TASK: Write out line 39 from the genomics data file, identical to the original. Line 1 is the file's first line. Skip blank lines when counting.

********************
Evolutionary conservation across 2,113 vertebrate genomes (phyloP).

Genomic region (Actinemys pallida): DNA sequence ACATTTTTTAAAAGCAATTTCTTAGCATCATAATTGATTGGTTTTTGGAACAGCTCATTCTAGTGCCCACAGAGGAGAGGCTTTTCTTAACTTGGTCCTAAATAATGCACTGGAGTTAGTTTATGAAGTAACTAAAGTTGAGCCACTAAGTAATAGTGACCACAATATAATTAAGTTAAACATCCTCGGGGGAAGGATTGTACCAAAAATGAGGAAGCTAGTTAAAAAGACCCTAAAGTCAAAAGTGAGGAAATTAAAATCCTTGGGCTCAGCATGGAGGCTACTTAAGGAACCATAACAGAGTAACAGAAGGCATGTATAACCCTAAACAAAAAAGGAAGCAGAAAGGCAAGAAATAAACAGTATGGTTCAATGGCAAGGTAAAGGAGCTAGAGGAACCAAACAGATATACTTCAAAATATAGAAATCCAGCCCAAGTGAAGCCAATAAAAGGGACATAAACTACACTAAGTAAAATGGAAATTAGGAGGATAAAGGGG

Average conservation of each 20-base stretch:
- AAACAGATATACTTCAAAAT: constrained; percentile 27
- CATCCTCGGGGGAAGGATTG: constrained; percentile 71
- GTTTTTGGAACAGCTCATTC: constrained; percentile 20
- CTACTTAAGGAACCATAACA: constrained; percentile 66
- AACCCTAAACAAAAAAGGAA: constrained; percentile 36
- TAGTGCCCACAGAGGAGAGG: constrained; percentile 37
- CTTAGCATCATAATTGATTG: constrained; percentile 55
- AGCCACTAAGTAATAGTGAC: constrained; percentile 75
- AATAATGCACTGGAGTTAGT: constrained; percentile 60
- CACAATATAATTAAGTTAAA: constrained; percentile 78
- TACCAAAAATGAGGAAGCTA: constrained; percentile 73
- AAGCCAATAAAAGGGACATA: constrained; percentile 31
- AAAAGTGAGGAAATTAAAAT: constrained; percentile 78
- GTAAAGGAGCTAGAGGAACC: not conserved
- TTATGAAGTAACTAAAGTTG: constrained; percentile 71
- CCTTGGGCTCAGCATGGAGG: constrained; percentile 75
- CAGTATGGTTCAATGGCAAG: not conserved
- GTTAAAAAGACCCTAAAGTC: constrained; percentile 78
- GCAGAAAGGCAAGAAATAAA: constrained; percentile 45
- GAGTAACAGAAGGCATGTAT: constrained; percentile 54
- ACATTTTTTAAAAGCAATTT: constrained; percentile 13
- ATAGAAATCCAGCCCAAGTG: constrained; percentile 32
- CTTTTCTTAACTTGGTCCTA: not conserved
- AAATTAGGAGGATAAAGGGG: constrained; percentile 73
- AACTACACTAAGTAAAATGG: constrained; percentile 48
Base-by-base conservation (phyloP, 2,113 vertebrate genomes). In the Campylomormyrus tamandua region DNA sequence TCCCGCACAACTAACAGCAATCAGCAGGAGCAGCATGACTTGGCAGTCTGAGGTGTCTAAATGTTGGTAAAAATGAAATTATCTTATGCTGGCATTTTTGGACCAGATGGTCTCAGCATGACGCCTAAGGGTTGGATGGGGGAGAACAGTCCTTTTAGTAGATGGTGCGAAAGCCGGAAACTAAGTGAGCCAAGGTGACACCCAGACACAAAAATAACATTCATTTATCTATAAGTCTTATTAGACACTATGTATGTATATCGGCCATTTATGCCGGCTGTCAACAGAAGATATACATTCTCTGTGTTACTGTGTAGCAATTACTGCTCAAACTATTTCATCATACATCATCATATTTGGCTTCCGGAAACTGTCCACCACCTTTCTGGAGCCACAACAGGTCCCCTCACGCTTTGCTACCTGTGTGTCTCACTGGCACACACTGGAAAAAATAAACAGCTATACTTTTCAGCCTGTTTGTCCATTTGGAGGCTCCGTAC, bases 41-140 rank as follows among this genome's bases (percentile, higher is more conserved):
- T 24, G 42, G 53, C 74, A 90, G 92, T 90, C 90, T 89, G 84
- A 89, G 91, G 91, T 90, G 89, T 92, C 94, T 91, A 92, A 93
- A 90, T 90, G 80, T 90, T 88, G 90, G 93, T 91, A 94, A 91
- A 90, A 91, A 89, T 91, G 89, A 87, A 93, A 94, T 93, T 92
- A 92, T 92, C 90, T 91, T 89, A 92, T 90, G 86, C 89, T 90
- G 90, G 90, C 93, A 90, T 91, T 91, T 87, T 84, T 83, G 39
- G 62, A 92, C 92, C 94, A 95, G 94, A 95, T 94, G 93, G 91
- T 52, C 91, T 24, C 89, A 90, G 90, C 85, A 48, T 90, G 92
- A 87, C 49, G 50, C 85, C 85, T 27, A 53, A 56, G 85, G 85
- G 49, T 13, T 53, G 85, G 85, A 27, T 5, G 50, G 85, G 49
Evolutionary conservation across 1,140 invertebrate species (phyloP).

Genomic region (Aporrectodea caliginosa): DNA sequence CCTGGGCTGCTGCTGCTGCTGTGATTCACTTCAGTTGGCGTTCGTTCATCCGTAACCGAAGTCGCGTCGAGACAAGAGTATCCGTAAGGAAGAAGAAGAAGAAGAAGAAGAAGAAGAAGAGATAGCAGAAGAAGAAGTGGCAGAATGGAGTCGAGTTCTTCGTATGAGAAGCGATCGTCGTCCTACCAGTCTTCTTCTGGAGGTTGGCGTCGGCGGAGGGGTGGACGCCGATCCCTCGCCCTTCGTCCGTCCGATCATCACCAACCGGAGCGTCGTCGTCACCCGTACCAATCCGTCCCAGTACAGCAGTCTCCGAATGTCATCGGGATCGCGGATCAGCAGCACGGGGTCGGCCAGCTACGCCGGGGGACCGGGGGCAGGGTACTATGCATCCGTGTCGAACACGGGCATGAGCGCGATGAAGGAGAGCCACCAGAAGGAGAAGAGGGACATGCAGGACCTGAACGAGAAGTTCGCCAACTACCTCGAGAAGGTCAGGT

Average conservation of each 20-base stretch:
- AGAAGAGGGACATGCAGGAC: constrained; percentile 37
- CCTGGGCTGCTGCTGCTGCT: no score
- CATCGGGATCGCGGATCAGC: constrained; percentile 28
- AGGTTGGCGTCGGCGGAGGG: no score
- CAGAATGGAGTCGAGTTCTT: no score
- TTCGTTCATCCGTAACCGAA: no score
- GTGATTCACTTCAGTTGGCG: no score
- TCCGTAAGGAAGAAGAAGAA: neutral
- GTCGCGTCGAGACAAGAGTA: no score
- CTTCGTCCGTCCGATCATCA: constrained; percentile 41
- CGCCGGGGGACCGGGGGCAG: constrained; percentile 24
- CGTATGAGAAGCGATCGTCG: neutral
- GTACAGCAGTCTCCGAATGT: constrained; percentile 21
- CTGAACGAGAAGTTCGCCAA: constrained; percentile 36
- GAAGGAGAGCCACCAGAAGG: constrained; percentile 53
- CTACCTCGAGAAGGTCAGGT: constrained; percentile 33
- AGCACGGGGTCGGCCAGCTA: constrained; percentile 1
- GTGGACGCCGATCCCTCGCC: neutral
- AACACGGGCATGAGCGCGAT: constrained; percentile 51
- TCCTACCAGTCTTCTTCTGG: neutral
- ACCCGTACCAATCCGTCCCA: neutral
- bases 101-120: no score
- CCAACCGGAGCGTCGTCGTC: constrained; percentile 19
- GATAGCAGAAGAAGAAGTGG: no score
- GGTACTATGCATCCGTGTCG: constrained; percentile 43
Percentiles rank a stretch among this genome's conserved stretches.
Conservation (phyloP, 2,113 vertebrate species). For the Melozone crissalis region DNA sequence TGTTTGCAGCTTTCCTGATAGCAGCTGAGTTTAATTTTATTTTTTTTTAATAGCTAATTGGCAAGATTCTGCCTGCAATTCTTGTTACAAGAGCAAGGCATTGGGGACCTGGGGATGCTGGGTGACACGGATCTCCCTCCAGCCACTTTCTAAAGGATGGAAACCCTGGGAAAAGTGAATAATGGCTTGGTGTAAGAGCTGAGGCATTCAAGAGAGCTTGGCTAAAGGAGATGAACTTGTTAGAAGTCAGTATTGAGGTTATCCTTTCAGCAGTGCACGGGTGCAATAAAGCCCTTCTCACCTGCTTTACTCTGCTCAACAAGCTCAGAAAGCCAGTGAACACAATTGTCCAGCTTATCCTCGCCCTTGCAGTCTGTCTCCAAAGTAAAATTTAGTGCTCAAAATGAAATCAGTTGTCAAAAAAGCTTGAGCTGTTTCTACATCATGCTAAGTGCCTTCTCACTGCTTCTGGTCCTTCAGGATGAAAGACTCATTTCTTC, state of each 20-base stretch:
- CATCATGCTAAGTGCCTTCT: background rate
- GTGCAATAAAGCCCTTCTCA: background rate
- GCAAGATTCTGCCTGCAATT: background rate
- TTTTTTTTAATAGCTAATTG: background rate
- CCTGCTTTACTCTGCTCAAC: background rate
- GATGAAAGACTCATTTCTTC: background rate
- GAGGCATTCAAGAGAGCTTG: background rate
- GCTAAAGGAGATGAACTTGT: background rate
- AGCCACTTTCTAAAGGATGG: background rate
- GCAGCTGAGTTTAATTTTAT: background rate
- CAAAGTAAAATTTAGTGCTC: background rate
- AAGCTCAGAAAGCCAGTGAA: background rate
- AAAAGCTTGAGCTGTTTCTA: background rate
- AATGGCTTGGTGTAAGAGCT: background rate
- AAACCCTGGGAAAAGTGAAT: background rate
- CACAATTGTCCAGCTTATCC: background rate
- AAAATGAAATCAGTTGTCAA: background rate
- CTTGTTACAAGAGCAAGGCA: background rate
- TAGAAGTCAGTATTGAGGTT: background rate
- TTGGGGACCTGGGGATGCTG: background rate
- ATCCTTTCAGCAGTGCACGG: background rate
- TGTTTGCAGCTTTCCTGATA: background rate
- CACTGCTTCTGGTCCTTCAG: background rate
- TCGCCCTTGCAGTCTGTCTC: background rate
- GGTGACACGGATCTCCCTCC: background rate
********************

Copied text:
- G 49, T 13, T 53, G 85, G 85, A 27, T 5, G 50, G 85, G 49